With managed care, states paid health plans a fixed amount per-person, per-month and thereby hoped to flip the incentives toward giving financial rewards for keeping people healthy, Schneider said. This also provided lawmakers with more predictability on Medicaid expenses, which are some of the greatest costs in most state budgets.

'We don't know which plans are doing the best'

Forty states plus the District of Columbia provide Medicaid coverage through managed care companies, Schneider said, but there's been a lack of transparency about how well this has worked for beneficiaries.

Researchers at the Georgetown Center for Children and Families scanned the websites of 17 state Medicaid agencies, he said, looking for data that would allow them to judge the performance of individual managed care plans on child and maternal health. They were not able to find it.

Minnesota was not included in the study. Schneider said this information void also prevents researchers from comparing the relative quality of for-profit and nonprofit health insurers in the program. Minnesota reserved the market solely for nonprofit HMOs until a 2017 law allowed for competition from for-profits, including Minnetonka-based UnitedHealthcare.

"We don't know which plans are doing the best in each state," Schneider said. "The state administrators know. The plans know. And possibly the federal agency that oversees Medicaid — the Centers for Medicare and Medicaid Services — knows. But we don't, and we tried to find out."

Medicaid premium revenue grew significantly without a corresponding increase in underlying use of medical services, said Allan Baumgarten, an independent health care analyst in St. Louis Park. This resulted in an "extremely profitable" year for the health plans, he said.

In 2022, the four nonprofit insurers on the Star Tribune list saw collective operating earnings from Medicaid of about $625 million for an overall profit margin of about 6.4%. Margins more typically range from 1% to 3%, said Nesse of the Minnesota Council of Health Plans. The trade group argues that "profit" is a misnomer; excess revenue for nonprofit health insurers is reinvested in operations rather than paid to shareholders.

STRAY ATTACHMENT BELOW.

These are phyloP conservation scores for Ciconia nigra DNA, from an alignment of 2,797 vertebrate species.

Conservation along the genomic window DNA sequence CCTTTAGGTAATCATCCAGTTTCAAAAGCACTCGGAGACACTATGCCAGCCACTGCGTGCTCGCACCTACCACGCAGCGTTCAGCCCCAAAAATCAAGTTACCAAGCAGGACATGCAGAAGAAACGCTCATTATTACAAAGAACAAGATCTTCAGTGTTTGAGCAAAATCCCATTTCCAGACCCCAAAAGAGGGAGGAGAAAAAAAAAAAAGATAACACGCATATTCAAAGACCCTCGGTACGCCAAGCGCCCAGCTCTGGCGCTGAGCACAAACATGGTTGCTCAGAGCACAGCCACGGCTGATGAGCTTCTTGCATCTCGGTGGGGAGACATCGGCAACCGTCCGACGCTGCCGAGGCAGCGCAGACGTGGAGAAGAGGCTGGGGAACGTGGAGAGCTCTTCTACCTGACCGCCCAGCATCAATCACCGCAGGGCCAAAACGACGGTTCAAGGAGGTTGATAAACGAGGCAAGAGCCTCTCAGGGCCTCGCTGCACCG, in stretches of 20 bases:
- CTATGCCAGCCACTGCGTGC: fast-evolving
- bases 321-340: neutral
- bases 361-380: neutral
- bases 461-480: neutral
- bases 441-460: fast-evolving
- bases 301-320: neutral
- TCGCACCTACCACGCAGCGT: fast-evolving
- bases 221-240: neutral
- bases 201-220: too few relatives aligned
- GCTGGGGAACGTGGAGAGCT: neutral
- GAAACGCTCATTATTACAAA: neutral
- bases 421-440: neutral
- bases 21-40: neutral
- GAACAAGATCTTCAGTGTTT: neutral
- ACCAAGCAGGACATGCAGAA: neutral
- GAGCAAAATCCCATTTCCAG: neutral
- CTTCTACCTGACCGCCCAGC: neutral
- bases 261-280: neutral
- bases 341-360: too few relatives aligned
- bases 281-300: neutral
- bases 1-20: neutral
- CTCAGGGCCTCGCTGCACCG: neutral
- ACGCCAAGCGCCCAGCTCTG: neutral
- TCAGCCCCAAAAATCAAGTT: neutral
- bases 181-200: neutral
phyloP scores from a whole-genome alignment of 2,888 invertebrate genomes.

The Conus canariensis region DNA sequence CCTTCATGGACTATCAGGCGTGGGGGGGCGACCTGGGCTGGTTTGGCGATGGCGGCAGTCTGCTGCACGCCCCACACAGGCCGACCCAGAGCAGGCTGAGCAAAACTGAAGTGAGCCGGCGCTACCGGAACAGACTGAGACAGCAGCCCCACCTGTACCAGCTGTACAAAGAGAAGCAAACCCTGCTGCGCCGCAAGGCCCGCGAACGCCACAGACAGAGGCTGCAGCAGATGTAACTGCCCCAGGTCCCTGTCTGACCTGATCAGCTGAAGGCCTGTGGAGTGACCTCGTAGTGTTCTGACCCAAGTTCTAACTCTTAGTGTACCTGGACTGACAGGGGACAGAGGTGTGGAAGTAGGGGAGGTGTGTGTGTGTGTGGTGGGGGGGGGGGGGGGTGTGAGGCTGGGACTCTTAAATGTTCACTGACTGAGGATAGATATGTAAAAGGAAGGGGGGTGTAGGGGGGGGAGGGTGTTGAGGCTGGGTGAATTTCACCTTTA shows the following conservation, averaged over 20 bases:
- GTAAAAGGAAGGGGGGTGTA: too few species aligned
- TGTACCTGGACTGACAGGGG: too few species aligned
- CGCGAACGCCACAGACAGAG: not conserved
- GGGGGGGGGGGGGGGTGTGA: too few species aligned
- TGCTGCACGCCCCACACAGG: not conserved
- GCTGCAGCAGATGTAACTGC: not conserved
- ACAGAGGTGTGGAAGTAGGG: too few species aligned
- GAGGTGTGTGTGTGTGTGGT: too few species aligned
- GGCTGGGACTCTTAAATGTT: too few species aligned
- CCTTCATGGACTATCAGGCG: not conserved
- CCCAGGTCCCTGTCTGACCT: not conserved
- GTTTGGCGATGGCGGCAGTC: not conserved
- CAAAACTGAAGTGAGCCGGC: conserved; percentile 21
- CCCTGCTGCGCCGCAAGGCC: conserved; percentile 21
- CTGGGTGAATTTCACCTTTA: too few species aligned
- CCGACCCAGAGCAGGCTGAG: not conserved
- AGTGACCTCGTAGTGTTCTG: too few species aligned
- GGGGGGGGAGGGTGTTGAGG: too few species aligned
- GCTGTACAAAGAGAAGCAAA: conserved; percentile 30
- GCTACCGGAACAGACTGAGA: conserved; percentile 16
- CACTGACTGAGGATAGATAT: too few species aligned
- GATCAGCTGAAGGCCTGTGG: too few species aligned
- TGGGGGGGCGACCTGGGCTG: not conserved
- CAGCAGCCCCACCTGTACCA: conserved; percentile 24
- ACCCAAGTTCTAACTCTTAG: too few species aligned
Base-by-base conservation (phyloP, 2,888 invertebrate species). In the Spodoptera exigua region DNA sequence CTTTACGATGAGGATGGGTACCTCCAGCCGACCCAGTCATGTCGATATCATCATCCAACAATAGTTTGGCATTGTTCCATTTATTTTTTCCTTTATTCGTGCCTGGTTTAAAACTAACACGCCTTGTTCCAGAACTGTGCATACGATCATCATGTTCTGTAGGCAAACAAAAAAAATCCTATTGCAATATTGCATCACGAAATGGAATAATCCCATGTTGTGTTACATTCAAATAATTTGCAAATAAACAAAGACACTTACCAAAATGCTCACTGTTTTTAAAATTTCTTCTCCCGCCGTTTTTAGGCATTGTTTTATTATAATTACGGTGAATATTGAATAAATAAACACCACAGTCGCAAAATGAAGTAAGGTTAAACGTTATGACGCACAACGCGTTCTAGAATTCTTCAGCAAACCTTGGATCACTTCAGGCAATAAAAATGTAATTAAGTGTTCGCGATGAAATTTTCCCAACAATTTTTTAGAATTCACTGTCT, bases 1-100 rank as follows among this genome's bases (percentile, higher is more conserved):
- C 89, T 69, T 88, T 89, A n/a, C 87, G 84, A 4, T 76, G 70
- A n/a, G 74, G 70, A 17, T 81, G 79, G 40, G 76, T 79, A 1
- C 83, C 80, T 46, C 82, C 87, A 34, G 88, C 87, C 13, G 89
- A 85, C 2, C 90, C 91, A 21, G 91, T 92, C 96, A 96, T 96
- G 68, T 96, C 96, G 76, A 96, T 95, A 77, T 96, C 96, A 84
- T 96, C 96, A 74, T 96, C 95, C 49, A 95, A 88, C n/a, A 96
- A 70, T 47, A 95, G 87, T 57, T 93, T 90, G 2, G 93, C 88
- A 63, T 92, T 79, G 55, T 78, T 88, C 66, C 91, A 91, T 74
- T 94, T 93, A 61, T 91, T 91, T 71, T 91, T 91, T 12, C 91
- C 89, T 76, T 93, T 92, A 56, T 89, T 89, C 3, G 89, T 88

After losing money on operations in 2019, UCare saw profits grow as states and the federal government allowed for continuous Medicaid enrollment during the COVID public health emergency. Also, a cap on profits in Minnesota during 2020 and 2021 was removed during 2022 in anticipation of eligibility checks resuming in Medicaid, the health insurer said. These redeterminations typically lower enrollment totals, but they didn't start until 2023. UCare says finances are now returning to pre-pandemic levels.

Medicaid was also a key driver of 2022 profits at Blue Cross, although the insurer said it lost money on the state business over a four-year span prior to the pandemic.

HealthPartners said medical costs are trending up, including significantly higher pharmacy expenses.

While nonprofit health insurers saw profits, several health systems saw annual losses between 2020 and 2022. Fairview lost money all three of those years while Allina Health and Hennepin Healthcare posted losses during two of them.

Mayo Clinic, however, was consistently the most profitable.

The Minnesota Hospital Association has been raising alarm over the financial results, highlighting labor shortages and supply costs. But Baumgarten noted that stock market gains over the past year have provided a financial cushion for health systems via their investments.

"They have significant amounts of money on their balance sheets," he said. Pointing to construction projects at Allina and HealthPartners, Baumgarten said: "They're continuing to make investments."